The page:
Grow healthy – part 2
Older adults (especially women in menopause) exhibit bone loss and often a decrease in bone density, which increases the risk for osteoporosis. By extension, adequate intake of calcium and vitamin D is vital. Dairy products are rich sources of calcium and vitamin D, and also certain fish like salmon, sardines with bone and tuna. Nuts (especially almonds and walnuts) are good sources of calcium, as well as tahini and sesame.
Healthy skin: As we age, our skin loses moisture, it becomes dry and the first wrinkles make their appearance. Adequate fluid intake (4-6 glasses of water per day) can make a difference, as the skin remains better hydrated. Eating foods that are rich in carotenoids (spinach, carrots, sweet potatoes, peppers) may be beneficial for the skin, while important is the consumption of vitamin A, which is found in dairy products. Foods rich in antioxidants, such as strawberries, blueberries and oranges are equally beneficial to the health of the skin.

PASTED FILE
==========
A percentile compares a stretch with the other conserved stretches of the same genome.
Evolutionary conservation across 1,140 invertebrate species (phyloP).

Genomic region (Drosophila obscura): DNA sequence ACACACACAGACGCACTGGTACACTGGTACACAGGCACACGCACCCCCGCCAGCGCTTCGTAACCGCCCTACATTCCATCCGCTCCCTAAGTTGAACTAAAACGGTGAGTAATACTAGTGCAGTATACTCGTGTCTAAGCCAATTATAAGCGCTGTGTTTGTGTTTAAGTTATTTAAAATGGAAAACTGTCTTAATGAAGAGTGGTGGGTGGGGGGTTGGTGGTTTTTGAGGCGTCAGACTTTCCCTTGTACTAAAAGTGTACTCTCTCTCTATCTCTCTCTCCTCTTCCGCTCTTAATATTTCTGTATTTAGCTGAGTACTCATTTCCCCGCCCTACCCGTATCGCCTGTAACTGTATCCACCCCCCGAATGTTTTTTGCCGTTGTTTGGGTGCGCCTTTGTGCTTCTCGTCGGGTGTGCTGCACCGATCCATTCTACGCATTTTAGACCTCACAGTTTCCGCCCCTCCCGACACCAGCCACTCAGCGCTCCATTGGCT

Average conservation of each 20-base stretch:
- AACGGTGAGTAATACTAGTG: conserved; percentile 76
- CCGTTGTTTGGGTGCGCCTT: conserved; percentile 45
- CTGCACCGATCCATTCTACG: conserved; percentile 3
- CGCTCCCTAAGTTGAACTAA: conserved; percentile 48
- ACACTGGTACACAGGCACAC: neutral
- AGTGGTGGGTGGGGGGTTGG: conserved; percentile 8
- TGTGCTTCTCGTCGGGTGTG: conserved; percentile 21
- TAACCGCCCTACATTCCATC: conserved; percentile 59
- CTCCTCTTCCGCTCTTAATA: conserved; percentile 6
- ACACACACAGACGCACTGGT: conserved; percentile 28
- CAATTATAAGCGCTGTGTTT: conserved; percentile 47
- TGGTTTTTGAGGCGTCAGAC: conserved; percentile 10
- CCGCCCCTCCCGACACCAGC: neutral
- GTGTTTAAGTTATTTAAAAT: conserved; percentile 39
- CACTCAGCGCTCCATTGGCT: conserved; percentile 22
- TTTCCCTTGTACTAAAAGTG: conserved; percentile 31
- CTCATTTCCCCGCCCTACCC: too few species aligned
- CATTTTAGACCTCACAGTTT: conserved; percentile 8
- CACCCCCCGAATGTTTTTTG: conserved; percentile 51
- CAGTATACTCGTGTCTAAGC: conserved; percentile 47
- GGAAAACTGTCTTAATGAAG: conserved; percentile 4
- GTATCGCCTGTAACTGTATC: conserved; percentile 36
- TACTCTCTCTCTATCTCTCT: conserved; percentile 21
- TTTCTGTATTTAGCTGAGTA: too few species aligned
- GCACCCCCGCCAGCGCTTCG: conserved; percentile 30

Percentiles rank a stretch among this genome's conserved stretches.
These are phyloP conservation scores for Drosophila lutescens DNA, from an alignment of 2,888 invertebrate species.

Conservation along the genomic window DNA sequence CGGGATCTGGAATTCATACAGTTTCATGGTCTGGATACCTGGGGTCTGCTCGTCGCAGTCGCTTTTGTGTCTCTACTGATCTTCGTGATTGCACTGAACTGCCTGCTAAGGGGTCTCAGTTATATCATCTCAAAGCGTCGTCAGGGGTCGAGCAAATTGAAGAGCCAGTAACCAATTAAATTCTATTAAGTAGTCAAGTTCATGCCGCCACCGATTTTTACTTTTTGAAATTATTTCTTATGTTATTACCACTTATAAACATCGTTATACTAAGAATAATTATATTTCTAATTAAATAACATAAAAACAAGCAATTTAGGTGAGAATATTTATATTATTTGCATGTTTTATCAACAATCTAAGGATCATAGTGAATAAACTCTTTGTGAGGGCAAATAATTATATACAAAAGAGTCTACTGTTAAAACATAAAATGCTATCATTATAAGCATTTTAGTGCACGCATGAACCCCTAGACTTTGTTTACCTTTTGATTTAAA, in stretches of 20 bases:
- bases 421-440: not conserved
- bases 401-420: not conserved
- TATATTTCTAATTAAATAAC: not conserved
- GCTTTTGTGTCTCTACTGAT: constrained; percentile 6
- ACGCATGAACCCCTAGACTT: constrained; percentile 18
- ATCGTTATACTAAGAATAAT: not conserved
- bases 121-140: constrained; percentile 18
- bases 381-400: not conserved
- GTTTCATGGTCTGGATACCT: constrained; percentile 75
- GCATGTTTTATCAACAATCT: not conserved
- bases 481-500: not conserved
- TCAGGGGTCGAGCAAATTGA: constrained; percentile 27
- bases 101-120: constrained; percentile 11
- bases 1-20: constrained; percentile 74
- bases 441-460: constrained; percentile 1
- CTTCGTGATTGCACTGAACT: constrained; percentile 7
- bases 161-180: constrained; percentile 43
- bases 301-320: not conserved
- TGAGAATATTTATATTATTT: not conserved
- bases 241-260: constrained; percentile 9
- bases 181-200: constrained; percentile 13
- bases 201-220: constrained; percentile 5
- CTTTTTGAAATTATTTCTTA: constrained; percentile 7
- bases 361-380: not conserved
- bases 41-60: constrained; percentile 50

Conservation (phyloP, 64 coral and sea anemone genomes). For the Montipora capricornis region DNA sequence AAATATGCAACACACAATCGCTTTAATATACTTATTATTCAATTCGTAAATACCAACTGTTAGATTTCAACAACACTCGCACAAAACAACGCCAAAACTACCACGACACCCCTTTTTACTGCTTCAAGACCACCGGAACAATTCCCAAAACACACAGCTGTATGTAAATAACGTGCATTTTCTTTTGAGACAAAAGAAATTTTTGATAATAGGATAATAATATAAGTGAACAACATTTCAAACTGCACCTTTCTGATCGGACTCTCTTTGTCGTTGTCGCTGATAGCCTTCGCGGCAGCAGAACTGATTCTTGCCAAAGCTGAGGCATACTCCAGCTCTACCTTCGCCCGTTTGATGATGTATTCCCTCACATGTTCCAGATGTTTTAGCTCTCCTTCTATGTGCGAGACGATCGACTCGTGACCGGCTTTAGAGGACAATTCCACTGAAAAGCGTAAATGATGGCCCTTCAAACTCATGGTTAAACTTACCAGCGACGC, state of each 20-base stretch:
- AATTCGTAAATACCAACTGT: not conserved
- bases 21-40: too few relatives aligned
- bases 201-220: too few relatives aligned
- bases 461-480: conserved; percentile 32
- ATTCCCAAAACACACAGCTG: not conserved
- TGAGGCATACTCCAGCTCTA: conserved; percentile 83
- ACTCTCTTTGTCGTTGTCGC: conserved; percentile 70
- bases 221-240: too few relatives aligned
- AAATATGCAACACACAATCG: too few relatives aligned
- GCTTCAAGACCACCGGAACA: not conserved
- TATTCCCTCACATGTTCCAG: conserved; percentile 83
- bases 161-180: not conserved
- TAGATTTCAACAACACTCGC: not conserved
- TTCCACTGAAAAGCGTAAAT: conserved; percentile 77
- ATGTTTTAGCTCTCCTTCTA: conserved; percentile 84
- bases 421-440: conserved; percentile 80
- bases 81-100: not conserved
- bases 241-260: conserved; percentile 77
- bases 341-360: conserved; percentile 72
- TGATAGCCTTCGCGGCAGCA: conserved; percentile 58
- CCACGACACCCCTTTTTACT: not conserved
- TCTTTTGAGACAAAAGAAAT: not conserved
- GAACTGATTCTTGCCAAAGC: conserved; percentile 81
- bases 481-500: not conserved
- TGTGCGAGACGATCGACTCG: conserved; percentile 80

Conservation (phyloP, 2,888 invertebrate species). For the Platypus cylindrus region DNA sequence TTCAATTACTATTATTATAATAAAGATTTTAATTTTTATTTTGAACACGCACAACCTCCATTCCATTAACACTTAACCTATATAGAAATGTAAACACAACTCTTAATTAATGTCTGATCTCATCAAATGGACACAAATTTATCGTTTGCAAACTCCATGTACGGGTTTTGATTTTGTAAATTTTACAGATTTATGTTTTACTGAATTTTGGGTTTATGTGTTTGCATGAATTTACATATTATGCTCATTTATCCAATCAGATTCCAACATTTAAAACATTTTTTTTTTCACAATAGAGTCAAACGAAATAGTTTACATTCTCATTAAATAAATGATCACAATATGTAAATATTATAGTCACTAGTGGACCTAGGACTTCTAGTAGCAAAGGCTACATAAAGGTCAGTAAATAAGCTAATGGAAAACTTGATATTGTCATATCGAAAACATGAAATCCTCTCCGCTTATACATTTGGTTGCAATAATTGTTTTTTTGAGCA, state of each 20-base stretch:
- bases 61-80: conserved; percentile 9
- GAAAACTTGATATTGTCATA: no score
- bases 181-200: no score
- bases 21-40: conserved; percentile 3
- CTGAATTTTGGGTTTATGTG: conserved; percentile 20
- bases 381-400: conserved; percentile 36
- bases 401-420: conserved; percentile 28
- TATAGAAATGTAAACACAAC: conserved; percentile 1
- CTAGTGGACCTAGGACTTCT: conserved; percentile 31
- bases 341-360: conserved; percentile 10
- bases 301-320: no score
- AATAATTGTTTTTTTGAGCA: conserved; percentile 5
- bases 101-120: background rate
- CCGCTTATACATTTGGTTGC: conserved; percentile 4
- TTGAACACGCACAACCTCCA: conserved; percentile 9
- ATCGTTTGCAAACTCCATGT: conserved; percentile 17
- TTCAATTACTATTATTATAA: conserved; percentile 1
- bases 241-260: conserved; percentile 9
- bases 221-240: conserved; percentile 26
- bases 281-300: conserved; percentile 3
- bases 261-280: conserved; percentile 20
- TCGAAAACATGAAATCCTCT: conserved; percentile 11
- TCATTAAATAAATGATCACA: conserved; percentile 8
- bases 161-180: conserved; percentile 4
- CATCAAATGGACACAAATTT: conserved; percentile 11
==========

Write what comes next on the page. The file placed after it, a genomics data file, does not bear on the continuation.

Gastrointestinal function: With age, food intake, digestion and absorption can be affected. The major problem exhibited by older people in relation to gastrointestinal is constipation. In response, is recommended adequate fluid intake, adequate fiber intake and avoiding a sedentary life. Is also good to consumed cereals, whole grains, plenty of fruits and vegetables.
Mental health: The maintenance of mental health and clarity is important, particularly for older people. Eating foods that are rich in flavonoids, can help to maintain a good memory. Such foods are fruits (especially citrus and raisins), vegetables, tea and red wine. Growing up, every system in the body has its own specific needs. However, balanced – quality diet can benefit each system separately and contribute to the overall strength of the body, “overcoming” the negative effects that may occur over the years.
…this article is provided by www.tiptonhomecare.co.uk